When the Bassmaster Elite Series anglers take off Thursday morning on Day 1 of the second arm of their Western series swing, this time on Lake Havasu, there will likely be some strong memories for several of the anglers. One of those will certainly be Rick Clunn. It was 30 years ago when Rick won the RedMan All-American, and the resulting $100,000 prize, his first such six-figure check. Back then, even the Bassmaster Classic only paid $50,000.
The magazine of Operation Bass at the time was called CAST Magazine, and they covered this event in their January/February 1986 issue at great length. Anglers took off each day from under the London Bridge – THE London Bridge from childhood song. The story of the bridge itself is rather fascinating. According to a Lake Havasu tourism website;
In 1967, the Common Council of the City of London began to look for potential buyers for the London Bridge. Lake Havasu City founder and entrepreneur Robert P. McCulloch placed the winning bid of $2,460,000 on April 18, 1968. McCulloch came by this figure by doubling the estimated cost of dismantling the structure, which was $1.2 million, bringing the price to $2.4 million. He then added on $60,000 – a thousand dollars for each year of his age at the time he estimated the bridge would be reconstructed in Arizona. Each block was meticulously numbered before the bridge was disassembled. The blocks were then shipped overseas through the Panama Canal to California and trucked from Long Beach to Arizona. Following reconstruction of the London Bridge, Lake Havasu City rededicated it in a ceremony on October 10, 1971.
As to that All-American win, Rick won in an area known as Blankenship Bend, a large turn in the river well uplake, primarily throwing a Stanley Vibra-shaft spinnerbait and a Stanley jig with a craw worm trailer. A few more details of note from the coverage in the 1985 CAST Magazine follow, along with a few pictures from the story.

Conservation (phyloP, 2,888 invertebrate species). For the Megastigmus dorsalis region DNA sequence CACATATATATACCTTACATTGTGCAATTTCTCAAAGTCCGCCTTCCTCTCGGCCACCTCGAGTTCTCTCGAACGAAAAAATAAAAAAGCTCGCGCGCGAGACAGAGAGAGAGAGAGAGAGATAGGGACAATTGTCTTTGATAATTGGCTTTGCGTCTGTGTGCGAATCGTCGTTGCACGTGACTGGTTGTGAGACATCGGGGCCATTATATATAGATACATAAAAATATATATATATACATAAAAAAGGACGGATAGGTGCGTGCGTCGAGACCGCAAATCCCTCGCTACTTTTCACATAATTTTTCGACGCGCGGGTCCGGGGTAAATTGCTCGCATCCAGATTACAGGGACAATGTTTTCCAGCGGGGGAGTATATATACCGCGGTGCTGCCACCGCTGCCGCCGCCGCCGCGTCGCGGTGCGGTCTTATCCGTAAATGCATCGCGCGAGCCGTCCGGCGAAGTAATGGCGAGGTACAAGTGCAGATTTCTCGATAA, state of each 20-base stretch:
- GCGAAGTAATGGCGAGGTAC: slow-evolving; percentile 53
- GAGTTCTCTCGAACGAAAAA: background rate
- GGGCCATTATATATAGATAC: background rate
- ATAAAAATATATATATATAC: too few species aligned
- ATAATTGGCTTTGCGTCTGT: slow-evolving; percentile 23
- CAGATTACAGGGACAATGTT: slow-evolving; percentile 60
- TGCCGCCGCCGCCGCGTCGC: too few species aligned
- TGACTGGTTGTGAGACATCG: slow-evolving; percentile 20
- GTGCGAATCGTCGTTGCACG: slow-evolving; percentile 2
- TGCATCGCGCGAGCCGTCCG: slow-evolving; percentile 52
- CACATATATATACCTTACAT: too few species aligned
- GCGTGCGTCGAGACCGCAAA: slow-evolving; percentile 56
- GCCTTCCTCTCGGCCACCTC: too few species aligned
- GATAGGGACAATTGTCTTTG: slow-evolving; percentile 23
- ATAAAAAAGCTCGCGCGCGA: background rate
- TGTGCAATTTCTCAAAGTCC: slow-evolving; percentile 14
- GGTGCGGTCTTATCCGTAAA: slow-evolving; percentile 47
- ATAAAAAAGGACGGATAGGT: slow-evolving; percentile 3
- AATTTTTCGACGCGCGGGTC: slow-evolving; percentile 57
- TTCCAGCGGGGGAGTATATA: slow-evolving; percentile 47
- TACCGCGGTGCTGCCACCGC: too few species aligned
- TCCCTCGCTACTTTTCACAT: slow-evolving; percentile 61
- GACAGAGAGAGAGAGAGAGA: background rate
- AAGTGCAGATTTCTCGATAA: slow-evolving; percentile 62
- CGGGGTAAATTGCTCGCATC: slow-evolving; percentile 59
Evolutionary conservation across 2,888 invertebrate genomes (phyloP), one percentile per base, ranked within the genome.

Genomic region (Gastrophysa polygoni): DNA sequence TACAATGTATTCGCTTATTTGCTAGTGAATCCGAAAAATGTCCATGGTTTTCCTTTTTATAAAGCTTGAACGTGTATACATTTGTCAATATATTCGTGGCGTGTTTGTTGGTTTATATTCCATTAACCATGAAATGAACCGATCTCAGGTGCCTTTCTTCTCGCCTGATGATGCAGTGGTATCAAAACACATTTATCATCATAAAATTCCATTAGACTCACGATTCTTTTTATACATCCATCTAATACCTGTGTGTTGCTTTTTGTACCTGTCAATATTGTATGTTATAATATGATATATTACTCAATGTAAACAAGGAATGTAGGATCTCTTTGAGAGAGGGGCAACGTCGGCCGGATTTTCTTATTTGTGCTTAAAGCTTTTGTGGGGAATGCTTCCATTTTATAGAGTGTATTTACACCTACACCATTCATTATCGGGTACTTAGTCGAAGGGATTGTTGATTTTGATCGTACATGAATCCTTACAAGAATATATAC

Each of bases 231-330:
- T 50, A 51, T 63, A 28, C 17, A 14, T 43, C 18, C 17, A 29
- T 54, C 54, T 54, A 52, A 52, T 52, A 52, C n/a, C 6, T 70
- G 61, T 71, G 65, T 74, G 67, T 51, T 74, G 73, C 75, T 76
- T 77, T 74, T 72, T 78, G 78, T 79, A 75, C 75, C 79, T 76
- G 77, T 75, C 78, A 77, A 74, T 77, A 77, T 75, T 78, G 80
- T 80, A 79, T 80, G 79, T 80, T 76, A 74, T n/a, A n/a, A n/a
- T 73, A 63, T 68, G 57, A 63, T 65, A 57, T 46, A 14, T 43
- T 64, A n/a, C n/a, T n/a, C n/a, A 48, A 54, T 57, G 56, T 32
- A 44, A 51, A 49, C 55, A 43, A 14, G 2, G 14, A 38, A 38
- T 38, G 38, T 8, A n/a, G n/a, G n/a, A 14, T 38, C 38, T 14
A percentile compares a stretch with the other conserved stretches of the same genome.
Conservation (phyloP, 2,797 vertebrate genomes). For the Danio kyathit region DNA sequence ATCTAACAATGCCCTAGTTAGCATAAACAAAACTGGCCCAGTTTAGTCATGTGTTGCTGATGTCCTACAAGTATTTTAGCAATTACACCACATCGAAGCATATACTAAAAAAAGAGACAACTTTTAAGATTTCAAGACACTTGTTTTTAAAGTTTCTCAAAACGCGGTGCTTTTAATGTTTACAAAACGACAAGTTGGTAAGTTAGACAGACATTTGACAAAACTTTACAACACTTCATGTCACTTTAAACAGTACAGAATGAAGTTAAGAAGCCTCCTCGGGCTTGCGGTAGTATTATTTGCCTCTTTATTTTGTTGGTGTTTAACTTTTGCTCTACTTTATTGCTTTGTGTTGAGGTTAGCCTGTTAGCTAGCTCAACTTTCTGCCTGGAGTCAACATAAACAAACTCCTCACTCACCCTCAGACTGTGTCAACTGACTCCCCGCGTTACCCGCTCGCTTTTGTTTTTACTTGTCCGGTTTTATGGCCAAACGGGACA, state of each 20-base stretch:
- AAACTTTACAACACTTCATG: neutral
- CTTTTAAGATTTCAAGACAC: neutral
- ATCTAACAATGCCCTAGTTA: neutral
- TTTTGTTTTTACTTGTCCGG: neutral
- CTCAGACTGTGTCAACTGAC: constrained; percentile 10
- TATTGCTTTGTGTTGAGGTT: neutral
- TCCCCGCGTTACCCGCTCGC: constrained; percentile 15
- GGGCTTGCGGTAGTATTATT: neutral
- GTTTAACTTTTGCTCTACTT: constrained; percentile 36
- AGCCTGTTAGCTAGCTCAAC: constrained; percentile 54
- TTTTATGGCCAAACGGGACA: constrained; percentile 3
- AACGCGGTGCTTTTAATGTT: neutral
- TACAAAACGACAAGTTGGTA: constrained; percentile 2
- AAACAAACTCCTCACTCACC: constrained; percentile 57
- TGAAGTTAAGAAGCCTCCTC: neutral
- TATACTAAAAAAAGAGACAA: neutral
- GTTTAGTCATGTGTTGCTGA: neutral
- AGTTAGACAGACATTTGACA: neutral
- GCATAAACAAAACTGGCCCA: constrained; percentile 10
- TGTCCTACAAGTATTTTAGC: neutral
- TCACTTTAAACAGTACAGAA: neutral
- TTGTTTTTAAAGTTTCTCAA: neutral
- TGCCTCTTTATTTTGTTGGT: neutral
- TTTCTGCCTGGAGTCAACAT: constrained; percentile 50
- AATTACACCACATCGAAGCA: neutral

Rick Clunn ran aground on a dry sandbar at 7:45 on the final morning while running 50+ mph and thought his day was over. However, four other contestants’ boats, along with a local boat, pulled up within minutes, and the anglers along with all their press partners were able to literally drag Clunn’s boat off the sandbar in 15 minutes.
- One of the first boats to arrive at Rick’s grounded Ranger was Joe Thomas, who offered to take a ‘zero’ for the day and let Rick take his (Joe’s) boat to continue fishing.
Runner-up Danny Walden, just 9 ounces off of Clunn’s winning total, came in one day with the 7 fish limit, but fearing that one of those fish might be short, decided to release it at the ramp before weighing. If that little “keeper” had measured, he likely would have won the event.
- While tournament director Dan Grimes was checking and bagging up Rick’s final day fish, Rick leaned over and told Dan to make sure and “measure that small fish close – I’d hate to beat a guy out of $85,000 with a short fish.”
- Beside the $100,000 first place check, the winner also received the Red Man All American Champion jacket (red in pics), a diamond/14-karat gold ring awarded by Humminbird, a Fenwick Hooksetter rod series, and a Minn Kota electric motor with Maximizer.
- The boats provided to all the contestants were Ranger 371V bass boats on Ranger trailers, and equipped with Evinrude XP-150 outboards, Humminbird LCR 4000s and flashers, Minn Kota 599 electric motors, and Exide batteries.
- Other anglers of note in the field included Carl Maxfield (3rd), David Fritts (7th), Terry Thomas (8th), Larry Williams (10th), Don Rank (11th), Stacey King (18th), Shaw Grigsby (26th), O.T. Fears, III (28th), and Joe Thomas (33rd). Of particular interest, note that of those names, Shaw Grigsby will be another angler who was in that All-American field fishing nearly 30 years ago. Also of note, both David Fritts and Stacey King are still active in professional fishing on the FLW side 0f the sport.
Operation Bass president Mike Whitaker asked Clunn on stage point blank about a “pro” fishing this circuit and winning the title. Rick stated that he thought that the Red Man tournament trail was one of the toughest circuits in the country with having to beat out almost 19,000 other anglers to qualify, and noted that the year before, beside himself, Tommy Martin, Larry Nixon and several other pros all tried to make the Championship and failed by not going beyond the regioanl. He also stated, “I wouldn’t be here if I thought there was any way that I’d hurt this sport. The fishermen that I fish against are too important to me, because I was one of them…We can play word games all we want. Nobody’s ever told me what a professional is or what an amateur is in the sport of fishing.”